Locked out of Twitter

Just a heads up that Twitter has locked me out of my account.

This is the email I received from them:

That’s right: I said that I believed that someone who was making misogynistic comments was really a guy and *I* was the one considered engaging in”hateful conduct” by their TOS staff.

If calling someone a man is hateful, then they must have a low opinion of men. LOL!

Anyway, they obviously didn’t look or didn’t care that this person, and other people in the thread, were making a bunch of misogynistic comments.

Of course I contacted them to appeal their decision. Here’s what I got back:

The person reviewing my appeal was likely a man who sided with “kbloz”.

This is really no surprise. People who are on the receiving end of harassment and discrimination — individual or institutional — are always the ones who are ultimately punished for speaking out about it.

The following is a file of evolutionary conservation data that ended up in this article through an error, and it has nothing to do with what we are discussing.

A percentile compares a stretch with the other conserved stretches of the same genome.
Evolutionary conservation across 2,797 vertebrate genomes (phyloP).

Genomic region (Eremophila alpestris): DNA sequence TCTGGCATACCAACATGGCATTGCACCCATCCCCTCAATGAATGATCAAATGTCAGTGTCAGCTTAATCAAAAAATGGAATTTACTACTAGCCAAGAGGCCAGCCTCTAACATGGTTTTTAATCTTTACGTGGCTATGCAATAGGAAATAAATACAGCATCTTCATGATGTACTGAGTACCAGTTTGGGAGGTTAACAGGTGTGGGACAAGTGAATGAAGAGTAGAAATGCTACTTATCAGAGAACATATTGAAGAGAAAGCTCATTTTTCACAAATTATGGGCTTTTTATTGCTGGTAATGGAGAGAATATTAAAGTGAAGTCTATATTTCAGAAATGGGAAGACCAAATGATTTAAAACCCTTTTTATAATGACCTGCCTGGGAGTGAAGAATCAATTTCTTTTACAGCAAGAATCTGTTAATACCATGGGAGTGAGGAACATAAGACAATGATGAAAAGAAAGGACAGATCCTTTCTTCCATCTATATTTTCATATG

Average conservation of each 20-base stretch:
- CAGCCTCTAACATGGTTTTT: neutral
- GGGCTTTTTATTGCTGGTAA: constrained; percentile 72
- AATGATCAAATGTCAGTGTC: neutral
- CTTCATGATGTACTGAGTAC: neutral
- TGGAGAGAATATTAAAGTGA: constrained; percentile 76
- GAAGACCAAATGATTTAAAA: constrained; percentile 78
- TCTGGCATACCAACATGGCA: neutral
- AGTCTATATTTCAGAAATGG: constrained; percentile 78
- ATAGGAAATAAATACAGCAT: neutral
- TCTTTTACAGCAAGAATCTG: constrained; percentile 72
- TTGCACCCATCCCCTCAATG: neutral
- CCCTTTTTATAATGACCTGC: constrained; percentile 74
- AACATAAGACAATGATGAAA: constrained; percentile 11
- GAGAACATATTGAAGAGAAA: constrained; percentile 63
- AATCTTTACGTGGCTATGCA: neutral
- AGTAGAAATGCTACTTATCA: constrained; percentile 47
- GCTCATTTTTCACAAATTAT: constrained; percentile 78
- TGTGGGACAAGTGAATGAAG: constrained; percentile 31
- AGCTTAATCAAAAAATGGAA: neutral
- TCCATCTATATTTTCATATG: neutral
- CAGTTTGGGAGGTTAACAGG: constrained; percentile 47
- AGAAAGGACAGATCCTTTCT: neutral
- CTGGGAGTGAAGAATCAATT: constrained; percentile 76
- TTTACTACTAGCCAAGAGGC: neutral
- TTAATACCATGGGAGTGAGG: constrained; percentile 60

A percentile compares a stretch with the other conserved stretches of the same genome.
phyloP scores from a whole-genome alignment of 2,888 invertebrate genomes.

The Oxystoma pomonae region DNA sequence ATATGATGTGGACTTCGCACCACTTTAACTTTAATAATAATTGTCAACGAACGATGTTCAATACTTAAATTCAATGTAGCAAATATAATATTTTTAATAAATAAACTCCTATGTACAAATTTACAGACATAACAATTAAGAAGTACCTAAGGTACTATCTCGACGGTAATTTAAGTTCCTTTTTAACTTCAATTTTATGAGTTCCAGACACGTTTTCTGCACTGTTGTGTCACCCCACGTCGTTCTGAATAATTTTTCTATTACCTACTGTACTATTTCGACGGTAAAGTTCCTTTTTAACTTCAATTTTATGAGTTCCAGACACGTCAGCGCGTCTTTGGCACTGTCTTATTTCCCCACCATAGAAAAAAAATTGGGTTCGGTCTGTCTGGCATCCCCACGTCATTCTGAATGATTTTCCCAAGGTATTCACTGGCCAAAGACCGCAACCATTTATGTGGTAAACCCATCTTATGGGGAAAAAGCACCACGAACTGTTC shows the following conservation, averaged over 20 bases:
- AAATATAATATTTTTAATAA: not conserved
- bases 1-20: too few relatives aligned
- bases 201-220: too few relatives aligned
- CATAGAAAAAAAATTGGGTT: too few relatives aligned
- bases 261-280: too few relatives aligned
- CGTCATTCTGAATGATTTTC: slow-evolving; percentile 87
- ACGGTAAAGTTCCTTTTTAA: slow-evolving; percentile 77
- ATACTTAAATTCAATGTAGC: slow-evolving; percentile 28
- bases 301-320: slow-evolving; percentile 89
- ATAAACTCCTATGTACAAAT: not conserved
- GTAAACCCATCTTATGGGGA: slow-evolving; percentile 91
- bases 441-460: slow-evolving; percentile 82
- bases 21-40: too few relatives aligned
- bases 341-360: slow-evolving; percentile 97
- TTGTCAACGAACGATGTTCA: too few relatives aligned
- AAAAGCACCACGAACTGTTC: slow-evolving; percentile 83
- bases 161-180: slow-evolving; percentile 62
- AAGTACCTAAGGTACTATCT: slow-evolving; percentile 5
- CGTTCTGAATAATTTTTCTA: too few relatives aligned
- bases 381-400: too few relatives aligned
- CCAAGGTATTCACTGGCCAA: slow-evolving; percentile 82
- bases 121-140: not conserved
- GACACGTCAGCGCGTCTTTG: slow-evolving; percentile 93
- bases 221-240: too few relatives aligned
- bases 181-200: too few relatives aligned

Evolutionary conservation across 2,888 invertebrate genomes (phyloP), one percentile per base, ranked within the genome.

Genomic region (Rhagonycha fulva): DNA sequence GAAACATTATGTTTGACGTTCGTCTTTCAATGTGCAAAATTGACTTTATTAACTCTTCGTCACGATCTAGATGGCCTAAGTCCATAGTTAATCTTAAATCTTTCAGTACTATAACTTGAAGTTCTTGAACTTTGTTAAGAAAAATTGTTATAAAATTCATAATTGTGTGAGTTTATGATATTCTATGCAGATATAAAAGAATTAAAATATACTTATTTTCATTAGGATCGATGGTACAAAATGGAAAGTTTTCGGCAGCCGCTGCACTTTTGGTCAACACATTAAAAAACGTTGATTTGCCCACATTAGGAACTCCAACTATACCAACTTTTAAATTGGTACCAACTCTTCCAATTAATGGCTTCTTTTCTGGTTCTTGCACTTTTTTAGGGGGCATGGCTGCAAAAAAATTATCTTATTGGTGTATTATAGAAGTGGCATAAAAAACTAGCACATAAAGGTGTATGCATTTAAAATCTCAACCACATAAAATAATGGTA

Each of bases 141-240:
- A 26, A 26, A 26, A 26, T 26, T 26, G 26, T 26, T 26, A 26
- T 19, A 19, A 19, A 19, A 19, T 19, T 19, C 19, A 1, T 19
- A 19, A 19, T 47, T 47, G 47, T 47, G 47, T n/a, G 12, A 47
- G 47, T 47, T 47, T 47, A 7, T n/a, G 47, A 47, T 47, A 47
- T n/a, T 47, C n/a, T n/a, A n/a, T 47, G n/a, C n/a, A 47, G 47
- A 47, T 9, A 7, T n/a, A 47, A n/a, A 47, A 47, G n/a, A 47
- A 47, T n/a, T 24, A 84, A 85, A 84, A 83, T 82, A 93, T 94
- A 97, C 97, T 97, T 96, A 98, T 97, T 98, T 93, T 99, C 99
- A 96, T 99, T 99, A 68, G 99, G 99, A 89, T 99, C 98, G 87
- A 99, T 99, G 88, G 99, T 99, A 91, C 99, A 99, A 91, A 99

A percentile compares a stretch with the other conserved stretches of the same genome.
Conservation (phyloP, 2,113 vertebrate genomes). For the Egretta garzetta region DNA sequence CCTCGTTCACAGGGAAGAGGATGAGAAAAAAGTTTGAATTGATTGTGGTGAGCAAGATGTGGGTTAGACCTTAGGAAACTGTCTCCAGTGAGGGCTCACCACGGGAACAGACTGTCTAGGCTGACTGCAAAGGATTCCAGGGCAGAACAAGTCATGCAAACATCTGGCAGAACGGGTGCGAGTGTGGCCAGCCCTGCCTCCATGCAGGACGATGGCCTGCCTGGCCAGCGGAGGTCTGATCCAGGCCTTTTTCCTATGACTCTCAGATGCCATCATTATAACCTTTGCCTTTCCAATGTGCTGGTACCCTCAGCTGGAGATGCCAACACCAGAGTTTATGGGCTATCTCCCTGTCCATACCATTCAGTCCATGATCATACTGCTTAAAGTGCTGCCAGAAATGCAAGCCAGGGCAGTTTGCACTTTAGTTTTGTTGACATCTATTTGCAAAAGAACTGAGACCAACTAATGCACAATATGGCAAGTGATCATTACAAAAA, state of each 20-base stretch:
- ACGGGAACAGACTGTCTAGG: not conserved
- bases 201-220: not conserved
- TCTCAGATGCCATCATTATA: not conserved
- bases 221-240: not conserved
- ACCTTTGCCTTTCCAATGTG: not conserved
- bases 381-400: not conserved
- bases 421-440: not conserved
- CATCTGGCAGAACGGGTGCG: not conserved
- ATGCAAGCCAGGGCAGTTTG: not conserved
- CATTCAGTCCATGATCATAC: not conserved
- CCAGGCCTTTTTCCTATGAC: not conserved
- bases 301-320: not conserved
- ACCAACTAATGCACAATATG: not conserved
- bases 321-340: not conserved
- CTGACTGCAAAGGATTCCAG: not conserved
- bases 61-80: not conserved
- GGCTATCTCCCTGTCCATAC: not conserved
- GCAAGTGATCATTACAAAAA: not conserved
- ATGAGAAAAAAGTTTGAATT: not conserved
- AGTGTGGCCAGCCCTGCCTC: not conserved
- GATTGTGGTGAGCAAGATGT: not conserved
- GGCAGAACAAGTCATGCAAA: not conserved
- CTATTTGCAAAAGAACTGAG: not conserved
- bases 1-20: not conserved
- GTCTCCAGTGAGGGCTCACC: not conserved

Now, Twitter wants me to log on and delete the tweet or something. But I can’t log on without giving them my cell phone number.

So, now I have to figure out how one does this without using a cell phone.

Until that happens, I’m in Twitter jail.

I’ll be posting here instead.

(In case anyone who follows me on Twitter wonders why I post links to my blog instead of uploading the content to their platform, this is one reason why. If I’m ever suspended because some breauflake doesn’t like my comment, all my work will be lost. At least if it’s in my blog, I still have it.)

UPDATE (3/5/20 7:50pm): I have been told the subsequent tweet I made to this troll is another violation!

Make sure you never say that you believe someone is a man posing as a woman in an attempt to justify and normalize their misogyny. This is hateful conduct. Much worse than the misogyny itself.